How Well Do You Know Your Client

Probably one of the most important parts of the project process is knowing and understanding your client and their brief, without fully grasping this part of the design process there will inherently be issues down the track that will become complex to resolve. It is always important to ensure the brief is taken in a detailed manner when discussing the projects needs and the clients requirements. When taking a brief I generally break it into 4 areas of importance.

  1. The needs of the client (including budget).
  2. The site requirements & conditions. 
  3. The council requirements as well as any title covenants issues there may be. 
  4. What the clients "want". 


Of these the first three items on the list are generally fairly easy to ascertain when taking a brief and will often fall into place as the brief is taken from the client. The more complex part of the brief comes in the form of separating the apparent "Wants" of a client from the list of what we are informed by them are "Needs". So what are "wants"? Well "Wants" are items in the brief that if a client could have they would like to have included but may not be an integral part of the design & if budget constraints come into play can be swept to the side an order to achieve the initial target set-out. They are generally the items in a design a client will consider initially as a need before being convinced that they are in fact "wants". For you see when a client discusses a brief they will often push the limits of what one might consider relative to budget constraints and consider those items as parts of a design they cannot do without. It is our job as the designer to discuss the design brief and decipher what is actually a need and what needs to be considered a want. If we as designers are unsuccessful at doing this then budgets will quickly be blown and clients will quickly become disillusioned with design services.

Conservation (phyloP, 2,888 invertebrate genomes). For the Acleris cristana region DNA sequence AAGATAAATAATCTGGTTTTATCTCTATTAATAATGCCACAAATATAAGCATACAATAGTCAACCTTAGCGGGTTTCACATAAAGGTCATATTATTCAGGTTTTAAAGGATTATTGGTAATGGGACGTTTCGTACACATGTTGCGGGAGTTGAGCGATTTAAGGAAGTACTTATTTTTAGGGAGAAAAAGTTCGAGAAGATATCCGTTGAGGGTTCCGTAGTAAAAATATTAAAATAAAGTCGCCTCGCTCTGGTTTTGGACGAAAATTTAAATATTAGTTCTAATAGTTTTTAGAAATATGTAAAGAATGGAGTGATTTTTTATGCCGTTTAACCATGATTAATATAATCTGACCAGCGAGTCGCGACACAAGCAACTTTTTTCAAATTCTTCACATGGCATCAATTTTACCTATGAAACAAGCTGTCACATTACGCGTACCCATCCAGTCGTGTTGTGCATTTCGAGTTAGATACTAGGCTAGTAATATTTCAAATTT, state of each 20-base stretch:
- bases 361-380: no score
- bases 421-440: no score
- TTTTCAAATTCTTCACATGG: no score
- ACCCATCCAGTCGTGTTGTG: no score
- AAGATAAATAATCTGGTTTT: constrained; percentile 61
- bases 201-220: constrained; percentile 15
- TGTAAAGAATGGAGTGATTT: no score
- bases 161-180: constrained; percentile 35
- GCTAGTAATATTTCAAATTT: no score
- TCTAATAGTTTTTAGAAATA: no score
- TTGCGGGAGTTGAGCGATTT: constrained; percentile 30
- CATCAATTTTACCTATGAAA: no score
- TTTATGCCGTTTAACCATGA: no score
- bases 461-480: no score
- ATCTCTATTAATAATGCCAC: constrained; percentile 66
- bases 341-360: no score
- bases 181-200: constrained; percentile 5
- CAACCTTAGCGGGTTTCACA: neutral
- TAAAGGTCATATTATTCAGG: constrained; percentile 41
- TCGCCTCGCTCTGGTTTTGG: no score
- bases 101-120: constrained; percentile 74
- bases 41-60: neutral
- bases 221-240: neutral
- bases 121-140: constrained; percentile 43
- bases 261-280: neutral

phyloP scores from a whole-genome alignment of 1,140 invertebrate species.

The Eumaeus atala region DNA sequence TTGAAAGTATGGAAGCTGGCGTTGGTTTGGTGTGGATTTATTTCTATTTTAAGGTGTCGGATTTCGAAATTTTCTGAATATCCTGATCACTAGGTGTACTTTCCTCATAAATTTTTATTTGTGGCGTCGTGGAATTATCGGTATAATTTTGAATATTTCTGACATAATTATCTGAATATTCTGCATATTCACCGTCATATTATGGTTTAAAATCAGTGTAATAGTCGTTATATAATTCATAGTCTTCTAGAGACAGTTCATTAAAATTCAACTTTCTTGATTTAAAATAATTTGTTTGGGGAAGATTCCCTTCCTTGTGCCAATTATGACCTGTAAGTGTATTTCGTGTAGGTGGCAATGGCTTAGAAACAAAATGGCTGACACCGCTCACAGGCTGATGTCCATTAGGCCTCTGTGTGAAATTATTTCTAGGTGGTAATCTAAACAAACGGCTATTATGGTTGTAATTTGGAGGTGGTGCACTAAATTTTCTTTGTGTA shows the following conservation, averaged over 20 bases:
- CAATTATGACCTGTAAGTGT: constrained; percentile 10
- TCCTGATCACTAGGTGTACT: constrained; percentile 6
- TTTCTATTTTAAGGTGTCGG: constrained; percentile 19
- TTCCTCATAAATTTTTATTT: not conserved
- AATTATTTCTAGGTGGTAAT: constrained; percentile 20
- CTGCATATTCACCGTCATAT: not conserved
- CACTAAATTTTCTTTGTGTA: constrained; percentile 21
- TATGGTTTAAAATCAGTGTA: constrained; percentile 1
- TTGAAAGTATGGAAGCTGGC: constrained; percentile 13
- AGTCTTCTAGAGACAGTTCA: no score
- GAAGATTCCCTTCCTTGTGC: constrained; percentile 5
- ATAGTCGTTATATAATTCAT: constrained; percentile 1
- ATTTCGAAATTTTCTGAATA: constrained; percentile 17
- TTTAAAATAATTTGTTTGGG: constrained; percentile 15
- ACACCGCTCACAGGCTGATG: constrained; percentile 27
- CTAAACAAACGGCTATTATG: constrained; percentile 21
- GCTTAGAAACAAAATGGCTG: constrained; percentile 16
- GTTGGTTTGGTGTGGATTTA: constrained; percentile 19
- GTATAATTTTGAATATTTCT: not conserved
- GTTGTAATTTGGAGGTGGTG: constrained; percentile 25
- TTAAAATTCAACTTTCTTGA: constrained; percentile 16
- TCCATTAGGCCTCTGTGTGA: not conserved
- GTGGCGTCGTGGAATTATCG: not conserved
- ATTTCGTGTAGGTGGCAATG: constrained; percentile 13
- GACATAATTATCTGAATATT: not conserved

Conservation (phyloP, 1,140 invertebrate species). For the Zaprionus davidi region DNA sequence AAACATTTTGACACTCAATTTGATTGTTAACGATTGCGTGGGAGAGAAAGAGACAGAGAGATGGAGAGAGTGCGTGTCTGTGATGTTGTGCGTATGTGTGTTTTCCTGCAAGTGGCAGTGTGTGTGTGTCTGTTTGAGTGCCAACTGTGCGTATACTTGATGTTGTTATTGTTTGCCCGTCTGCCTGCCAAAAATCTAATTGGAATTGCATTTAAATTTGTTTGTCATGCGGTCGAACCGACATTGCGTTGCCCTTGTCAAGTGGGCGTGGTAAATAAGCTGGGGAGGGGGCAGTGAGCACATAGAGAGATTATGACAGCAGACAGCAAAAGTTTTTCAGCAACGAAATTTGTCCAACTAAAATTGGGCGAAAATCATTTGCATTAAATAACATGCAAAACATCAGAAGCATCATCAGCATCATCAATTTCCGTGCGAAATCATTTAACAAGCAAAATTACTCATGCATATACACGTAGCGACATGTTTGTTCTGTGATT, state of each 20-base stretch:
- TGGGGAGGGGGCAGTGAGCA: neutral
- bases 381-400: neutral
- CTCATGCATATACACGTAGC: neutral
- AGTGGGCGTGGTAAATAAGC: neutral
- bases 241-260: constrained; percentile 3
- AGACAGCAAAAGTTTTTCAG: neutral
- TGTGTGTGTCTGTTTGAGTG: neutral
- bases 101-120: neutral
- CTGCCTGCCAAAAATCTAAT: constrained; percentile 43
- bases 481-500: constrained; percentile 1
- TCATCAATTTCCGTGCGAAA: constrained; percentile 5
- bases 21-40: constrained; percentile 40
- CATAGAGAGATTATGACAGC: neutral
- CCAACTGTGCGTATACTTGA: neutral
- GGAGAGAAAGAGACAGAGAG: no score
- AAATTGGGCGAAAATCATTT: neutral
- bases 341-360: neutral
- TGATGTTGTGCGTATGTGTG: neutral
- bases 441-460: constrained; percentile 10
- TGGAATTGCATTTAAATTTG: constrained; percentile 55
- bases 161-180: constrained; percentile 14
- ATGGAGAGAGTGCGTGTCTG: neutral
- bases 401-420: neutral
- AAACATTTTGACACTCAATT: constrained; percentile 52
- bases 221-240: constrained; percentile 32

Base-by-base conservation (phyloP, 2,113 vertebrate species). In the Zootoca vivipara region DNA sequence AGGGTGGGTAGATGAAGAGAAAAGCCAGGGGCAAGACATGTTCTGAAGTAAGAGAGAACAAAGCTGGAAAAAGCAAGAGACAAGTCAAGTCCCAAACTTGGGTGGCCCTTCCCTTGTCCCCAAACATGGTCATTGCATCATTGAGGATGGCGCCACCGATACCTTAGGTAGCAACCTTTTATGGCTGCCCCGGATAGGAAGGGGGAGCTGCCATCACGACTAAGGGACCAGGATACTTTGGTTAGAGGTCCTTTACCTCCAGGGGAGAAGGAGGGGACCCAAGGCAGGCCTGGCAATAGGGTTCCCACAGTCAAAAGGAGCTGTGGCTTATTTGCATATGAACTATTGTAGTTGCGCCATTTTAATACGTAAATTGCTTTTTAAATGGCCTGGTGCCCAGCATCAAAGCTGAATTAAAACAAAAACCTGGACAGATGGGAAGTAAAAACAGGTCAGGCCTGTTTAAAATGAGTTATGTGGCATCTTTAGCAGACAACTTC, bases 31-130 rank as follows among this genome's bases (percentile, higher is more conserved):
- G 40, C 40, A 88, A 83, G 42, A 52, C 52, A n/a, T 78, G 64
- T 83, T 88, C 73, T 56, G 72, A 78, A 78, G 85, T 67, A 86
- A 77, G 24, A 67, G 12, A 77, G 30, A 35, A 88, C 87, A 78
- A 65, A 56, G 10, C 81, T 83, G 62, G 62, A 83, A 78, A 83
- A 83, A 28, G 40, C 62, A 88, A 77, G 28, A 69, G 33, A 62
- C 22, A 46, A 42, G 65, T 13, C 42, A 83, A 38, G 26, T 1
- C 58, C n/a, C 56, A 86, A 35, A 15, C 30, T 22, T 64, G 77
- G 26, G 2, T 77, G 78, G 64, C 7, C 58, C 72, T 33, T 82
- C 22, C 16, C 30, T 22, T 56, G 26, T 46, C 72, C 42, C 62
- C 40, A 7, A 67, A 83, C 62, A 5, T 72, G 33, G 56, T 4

So being able to decipher what is a need for a client and what is a want and can be cast aside in the initial conceptual stages is quite the task. It is something that takes a lot of practice and a lot of time spent taking briefs, over time being able to work out what the clients will and won't need does get easier although at times as a designer you can get swept away in the magic of a project and lose yourself to the lust of architecture. Don't be disheartened if at first you find it difficult to distinguish what a client wants and what they need because given time you will grow to understand what the differences are or might be. Generally speaking when I discuss the design brief with a client they will often give subtle hints in the initial contact that can lead you to decipher what those wants and needs are. More often than not they will repeat the needs and ensure there is clarification on those particular items as well as enforcing the important requirements upfront in the initial stages of the conversation. I find it is always handy to have a notepad on hand from the moment an enquiry comes through so that even when those initial site discussions are taking place you can note down any items that may seem to be of importance as you never know when a client may unwittingly offer up those nuggets of information to do with the project that fit the need category even without them realising. So when taking a brief it is always important to ensure you take notes in a diligent manner and remember that even the smallest piece of information at those early stages can quickly become the more important portions of the final design and missing them can lead to cost issues or construction issues down the track or at worst an inability to resolve upcoming design issues with the client at those important early stages.